Dr. Seward, the narrator of a large part of Dracula, sometimes seems like he’s there to make the reader feel relatively intelligent. His inability or unwillingness to comprehend things outside his experienced make him, despite his self-avowed erudition, the last person to understand what’s going on.
Dr. Seward refers to himself as a “sceptic” four times over the course of the novel. Old Pyrrho being unavailable, I’ll step in to say that’s not really what he is. Skeptics don’t believe absolute knowledge is possible, and that includes their own preconceptions. Seward has a solid base of things he knows, and anything contradicting it gets disregarded. Skeptics doubt their own working assumptions and even the framework in which they reason, the same as new information they receive. Dr. Seward isn’t doing that at all. In terms of Bayesian logic, he’s reasserting strong prior probabilities in the face of evidence to the contrary. There’s a word for that: the economist Noah Smith calls it “derp”.
Wait – what’s a “prior probability”? Bayes’s theorem is one of those amazing mathematical results that sits there for centuries before anyone really gets its significance. The basic idea (and you can look to Dr. Smith’s blogpost for a better explanation than mine) is that every thinker has a certain prior base of knowledge that she uses to interpret new information. As new information comes in, it modifies the odds of each thing in the base, leaving the thinker with a new “prior distribution” of (in this case) the likelihood that each possible cause gives rise to future observed effects. The mathematical operation that makes that happen is multiplication. One immediate result, therefore, is that if your prior distribution says the likelihood that thing X caused event Y is exactly zero, then the new information gets multiplied by zero. There’s no amount of new data that can make you think X is really going on. Dr. Seward has a prior distribution with zeroes assigned to everything he didn’t learn in school. A skeptic uses a prior distribution with no zeroes in it at all (like a bell curve), because those zeroes are awesomely powerful things, and they’re not to be trusted.
Perhaps I’m being too hard on the good Doctor, but I feel justified because there are examples right next to him of better ways to reason. Characters who use prior probabilities derived from literature seem to work much better. Mina Harker, for example; at times she seems to be the brains of the whole outfit. Why do I say her priors come from literature? Mina may have taken Corey Olsen’s Faërie and Fantasy class (or the 19th-century equivalent). She knows how to compose an oath so it doesn’t later cause trouble in an entirely-predictable way. Maybe this is why Prof. Olsen says she’s “awesome”. Mina reasons from stories. Here’s how she swears never to read her husband’s diary: “I would never open it unless it were for his own dear sake or for the sake of some stern duty.” (Chapter IX) When I read that, I said, “Brava!”  She drew the crucial lesson from Arthurian romances – be really careful how you swear oaths. That “unless” clause made the happy ending possible. (Oops – spoiler!) The sons of Fëanor should have been so wise.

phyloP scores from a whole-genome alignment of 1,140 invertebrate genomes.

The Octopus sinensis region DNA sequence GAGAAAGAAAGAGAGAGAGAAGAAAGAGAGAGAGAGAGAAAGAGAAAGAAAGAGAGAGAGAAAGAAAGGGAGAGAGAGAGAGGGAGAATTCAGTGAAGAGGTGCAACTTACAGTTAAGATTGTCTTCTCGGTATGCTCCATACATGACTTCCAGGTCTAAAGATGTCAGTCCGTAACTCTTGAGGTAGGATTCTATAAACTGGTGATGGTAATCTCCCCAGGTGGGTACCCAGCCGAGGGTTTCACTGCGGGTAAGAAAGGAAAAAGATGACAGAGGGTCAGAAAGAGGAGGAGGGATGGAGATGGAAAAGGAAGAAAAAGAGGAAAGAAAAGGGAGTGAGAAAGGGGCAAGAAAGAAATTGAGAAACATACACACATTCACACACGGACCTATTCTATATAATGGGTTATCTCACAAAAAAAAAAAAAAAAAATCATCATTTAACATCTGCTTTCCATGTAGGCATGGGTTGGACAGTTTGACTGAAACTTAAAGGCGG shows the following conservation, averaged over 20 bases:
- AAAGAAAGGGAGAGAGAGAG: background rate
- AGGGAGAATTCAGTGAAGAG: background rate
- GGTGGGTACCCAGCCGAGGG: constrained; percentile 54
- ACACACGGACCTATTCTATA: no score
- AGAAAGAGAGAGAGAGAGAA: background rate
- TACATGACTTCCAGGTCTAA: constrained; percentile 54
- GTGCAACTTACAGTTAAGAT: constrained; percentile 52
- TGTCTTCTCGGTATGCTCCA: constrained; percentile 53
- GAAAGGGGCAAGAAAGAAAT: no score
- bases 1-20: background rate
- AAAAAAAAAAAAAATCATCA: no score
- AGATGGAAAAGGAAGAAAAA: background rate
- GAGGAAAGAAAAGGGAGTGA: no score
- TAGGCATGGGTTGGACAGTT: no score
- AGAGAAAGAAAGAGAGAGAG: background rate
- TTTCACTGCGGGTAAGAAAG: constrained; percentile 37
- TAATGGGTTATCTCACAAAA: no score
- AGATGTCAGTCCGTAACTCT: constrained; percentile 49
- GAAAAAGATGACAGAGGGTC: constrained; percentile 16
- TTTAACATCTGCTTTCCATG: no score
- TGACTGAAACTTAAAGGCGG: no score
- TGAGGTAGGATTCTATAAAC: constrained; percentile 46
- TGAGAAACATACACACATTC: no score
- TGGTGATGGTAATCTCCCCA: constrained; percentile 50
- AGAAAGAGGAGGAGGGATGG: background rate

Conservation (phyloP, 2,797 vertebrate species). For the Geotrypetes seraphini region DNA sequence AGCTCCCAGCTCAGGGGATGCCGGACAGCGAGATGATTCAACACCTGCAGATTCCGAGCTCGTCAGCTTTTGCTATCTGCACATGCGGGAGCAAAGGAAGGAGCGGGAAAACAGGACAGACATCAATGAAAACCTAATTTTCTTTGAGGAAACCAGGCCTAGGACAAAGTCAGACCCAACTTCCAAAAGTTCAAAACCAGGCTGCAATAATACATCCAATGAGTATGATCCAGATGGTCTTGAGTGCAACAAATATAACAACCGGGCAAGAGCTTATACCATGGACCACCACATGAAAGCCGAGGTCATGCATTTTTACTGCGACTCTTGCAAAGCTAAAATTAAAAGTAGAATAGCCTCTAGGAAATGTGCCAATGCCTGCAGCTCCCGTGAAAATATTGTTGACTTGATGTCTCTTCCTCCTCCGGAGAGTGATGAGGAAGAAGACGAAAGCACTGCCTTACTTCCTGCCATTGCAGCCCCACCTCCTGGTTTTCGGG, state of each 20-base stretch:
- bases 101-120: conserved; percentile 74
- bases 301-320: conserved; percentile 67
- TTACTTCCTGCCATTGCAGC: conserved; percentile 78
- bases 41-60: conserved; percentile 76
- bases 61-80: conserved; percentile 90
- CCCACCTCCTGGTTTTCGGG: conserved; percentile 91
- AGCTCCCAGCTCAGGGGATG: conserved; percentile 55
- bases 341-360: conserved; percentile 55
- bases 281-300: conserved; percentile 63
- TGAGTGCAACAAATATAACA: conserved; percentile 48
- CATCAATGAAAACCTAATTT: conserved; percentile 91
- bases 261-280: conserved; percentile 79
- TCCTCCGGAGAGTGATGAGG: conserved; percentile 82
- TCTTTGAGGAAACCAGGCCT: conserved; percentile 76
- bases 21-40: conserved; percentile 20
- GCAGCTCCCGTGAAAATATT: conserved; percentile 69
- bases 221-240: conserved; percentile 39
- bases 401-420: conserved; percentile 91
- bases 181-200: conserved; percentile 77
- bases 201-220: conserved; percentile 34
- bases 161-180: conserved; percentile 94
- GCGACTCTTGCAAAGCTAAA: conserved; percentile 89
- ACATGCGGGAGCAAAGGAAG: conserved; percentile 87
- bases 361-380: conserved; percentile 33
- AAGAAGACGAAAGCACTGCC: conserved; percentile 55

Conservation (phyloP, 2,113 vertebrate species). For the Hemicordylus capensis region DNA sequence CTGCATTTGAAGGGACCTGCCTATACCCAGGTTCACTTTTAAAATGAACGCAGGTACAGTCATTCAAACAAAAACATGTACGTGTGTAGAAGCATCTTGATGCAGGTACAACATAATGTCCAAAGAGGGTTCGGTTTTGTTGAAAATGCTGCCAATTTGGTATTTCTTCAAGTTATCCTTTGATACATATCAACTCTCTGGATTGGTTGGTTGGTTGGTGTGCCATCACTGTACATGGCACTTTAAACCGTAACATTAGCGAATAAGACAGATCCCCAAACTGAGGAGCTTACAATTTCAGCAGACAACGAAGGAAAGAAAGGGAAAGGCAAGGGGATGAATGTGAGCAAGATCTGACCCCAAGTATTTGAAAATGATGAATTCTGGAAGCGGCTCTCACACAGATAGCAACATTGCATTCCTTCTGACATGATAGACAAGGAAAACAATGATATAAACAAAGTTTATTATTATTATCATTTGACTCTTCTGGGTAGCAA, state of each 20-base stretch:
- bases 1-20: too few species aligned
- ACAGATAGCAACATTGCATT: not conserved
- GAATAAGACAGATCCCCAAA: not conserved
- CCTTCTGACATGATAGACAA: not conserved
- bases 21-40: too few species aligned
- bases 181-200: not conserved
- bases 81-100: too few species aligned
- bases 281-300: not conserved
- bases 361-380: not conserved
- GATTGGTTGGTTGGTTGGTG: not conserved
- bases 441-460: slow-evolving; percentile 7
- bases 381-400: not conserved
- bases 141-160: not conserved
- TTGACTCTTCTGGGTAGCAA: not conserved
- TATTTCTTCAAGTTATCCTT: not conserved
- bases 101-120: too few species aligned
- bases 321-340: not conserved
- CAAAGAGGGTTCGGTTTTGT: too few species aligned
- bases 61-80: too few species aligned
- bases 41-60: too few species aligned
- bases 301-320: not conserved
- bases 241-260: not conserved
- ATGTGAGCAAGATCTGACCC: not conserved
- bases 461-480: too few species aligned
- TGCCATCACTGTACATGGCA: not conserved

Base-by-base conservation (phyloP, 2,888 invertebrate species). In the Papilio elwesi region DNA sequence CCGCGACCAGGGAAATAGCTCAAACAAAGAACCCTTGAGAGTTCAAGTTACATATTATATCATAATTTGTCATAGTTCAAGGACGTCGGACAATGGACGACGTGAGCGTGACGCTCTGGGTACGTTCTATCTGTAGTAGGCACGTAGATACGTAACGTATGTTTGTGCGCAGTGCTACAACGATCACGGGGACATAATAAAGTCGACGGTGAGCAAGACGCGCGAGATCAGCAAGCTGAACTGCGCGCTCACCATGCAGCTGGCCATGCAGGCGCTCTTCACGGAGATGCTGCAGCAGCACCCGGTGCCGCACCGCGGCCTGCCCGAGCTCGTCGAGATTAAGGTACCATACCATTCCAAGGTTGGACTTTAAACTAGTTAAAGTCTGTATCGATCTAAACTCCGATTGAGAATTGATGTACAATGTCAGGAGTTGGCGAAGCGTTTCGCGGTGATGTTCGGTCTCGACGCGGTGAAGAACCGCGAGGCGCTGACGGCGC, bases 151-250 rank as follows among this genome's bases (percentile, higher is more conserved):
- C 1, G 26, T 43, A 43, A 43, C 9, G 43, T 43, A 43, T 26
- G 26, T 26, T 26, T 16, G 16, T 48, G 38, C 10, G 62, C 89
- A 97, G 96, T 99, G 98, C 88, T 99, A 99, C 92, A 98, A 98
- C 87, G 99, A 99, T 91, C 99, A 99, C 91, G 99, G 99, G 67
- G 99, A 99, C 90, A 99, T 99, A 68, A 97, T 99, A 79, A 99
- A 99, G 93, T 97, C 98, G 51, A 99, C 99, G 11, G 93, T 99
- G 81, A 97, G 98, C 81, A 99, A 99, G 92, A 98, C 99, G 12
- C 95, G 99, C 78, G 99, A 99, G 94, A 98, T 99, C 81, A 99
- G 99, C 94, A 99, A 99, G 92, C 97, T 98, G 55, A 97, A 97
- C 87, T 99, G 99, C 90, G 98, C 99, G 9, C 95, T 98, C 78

Jonathan Harker has a similar skill at hedging his oaths, though I’m sure his prior probabilities come from law school. On the expedition to Dracula’s castle, Mina tries to make him understand that her life is secondary in importance to ridding the world of vampires. “’Jonathan, I want you to promise me something on your word of honour. A promise made to me, but made holily in God’s hearing, and not to be broken though I should go down on my knees and implore you with bitter tears. Quick, you must make it to me at once.’
“’Mina,’ I said, ‘a promise like that, I cannot make at once. I may have no right to make it.’” (Chapter XXIV) You have to love that “may have” — he won’t even commit to that, without consulting his books of precedents. Any knight of the Round Table would have sworn instantly and suffered for it for the rest of the poem.
The similarity of Mina’s and Jonathan’s thought processes raises a question. Instead of school, did Mina learn this mode of thought after meeting Jonathan, to be a better wife? Doing such a thing would be consistent with her character, since it’s not much more difficult than memorizing Transylvanian railroad schedules without speaking Romanian. But I prefer to think that it’s the way she was educated. Victorian girls were taught by literary example (I admit it: my own prior probability distribution is influenced most heavily by Alice’s Adventures in Wonderland). I’m sure that a mode of thinking so consistent with the British legal system was one of the salutary qualities that attracted Jonathan to her in the first place.
 Some people write in the margins of books. I talk to them.[back]